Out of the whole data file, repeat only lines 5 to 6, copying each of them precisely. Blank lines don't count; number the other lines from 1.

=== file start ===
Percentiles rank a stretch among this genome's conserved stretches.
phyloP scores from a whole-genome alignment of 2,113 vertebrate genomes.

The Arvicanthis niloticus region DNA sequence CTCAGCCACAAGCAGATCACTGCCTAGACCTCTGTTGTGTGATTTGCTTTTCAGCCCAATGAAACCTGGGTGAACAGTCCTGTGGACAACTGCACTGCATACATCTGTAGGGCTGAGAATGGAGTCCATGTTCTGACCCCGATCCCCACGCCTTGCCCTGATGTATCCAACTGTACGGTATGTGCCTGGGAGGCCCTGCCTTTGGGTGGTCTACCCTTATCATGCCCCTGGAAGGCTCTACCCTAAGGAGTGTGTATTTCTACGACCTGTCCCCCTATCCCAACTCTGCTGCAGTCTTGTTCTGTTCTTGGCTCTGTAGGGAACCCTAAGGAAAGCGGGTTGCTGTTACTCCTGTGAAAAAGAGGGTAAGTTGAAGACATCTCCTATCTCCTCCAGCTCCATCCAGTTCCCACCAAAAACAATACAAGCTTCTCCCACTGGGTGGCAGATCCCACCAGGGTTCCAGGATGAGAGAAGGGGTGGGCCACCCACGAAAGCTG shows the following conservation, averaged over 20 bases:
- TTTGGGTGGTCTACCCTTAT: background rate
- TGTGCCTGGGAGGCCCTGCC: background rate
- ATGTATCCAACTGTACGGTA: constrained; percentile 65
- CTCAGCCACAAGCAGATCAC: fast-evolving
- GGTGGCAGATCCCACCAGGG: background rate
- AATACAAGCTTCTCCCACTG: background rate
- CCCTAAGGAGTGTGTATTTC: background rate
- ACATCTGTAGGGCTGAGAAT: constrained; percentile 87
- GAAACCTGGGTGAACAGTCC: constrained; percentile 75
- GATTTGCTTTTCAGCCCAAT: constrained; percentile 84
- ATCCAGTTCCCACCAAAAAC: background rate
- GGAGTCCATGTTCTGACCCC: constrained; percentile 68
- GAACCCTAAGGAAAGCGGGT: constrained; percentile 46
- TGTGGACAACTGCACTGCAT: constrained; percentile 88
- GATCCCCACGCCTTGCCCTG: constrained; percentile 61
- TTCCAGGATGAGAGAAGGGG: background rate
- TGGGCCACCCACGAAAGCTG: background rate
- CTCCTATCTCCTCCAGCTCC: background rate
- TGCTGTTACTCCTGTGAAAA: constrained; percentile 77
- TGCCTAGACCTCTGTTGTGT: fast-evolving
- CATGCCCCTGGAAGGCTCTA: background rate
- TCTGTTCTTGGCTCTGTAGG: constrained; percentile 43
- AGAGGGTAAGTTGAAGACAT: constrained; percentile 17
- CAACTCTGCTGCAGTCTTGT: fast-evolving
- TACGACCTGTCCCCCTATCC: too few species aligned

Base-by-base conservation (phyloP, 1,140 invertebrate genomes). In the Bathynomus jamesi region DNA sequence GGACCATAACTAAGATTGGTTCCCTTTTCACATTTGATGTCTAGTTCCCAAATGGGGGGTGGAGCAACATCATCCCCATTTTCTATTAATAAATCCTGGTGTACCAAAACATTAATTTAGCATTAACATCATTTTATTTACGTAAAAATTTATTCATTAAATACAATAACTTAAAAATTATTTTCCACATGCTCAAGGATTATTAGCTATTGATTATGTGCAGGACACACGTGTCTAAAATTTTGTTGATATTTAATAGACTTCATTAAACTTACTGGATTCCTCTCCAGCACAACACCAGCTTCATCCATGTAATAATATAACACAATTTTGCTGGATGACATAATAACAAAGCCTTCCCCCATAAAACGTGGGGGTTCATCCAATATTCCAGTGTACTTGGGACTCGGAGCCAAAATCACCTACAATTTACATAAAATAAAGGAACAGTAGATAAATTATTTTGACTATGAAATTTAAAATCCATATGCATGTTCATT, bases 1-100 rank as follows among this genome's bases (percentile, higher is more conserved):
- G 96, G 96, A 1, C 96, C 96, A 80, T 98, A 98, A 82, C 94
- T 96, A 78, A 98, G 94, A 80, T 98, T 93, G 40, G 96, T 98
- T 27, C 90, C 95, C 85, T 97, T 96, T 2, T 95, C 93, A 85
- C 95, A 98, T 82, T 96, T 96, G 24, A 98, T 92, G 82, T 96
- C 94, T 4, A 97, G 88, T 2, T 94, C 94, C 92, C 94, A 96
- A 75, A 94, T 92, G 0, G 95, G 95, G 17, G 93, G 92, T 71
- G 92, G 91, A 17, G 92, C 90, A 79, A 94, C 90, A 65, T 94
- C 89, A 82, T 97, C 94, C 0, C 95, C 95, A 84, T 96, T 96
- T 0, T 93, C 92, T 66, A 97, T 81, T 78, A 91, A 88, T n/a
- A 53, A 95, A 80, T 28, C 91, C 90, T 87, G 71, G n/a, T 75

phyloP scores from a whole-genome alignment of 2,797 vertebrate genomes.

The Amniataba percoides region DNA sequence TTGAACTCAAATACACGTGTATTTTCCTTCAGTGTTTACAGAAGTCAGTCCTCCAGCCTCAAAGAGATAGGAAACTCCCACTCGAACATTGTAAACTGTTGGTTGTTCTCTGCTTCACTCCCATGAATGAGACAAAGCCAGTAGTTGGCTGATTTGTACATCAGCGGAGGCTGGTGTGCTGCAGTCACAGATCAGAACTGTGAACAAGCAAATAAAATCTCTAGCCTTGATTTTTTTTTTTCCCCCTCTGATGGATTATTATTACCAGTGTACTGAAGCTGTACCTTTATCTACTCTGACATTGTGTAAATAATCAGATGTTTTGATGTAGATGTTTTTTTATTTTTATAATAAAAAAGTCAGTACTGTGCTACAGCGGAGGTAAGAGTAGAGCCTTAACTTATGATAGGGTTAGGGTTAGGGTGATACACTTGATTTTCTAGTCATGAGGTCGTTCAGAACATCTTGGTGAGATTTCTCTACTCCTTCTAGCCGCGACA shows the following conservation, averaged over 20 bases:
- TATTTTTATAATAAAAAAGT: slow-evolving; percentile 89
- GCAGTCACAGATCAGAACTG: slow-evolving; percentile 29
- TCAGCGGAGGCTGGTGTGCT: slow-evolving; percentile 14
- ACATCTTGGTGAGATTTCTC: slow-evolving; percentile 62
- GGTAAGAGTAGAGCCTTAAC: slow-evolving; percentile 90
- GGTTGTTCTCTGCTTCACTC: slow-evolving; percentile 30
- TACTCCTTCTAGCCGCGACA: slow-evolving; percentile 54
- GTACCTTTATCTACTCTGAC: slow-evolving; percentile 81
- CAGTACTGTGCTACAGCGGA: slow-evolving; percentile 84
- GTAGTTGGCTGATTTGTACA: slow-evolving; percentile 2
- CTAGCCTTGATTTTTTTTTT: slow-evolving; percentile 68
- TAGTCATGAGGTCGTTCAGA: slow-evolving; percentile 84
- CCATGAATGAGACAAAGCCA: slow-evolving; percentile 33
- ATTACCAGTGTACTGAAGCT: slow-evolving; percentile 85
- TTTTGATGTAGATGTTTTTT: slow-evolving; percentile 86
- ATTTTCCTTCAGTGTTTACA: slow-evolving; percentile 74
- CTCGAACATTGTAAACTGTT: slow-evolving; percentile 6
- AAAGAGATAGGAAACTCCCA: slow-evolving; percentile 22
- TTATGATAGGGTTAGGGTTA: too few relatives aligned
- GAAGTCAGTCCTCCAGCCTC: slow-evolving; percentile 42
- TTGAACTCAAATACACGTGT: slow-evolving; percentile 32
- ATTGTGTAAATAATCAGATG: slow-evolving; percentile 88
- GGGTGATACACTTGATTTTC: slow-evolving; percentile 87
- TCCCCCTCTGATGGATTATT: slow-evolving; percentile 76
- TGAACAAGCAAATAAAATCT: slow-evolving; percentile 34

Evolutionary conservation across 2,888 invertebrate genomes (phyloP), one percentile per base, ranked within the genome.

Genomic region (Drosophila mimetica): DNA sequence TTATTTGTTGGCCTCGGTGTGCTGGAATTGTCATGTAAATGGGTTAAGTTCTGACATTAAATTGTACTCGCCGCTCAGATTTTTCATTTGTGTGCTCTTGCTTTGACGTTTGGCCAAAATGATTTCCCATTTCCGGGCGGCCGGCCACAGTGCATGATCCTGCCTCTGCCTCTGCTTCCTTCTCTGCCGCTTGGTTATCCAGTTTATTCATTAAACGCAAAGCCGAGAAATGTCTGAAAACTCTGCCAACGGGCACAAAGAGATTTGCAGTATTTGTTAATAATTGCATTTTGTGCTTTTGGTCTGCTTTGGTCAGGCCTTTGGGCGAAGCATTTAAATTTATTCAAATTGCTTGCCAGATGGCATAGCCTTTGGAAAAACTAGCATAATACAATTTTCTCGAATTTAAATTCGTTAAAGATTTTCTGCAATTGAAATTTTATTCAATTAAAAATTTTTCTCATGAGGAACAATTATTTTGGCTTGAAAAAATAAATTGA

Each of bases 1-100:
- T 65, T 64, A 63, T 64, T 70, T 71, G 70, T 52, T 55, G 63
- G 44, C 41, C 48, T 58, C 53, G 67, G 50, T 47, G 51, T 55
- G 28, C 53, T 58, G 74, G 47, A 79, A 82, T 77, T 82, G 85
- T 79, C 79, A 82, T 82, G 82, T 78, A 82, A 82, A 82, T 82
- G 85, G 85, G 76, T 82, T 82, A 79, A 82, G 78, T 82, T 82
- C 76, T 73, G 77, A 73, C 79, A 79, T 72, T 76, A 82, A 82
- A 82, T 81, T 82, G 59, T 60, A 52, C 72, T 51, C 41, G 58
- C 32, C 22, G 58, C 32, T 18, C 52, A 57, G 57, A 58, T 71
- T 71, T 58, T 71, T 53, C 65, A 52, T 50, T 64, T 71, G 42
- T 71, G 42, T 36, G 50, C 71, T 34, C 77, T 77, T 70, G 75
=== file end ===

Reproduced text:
- TGTGCCTGGGAGGCCCTGCC: background rate
- ATGTATCCAACTGTACGGTA: constrained; percentile 65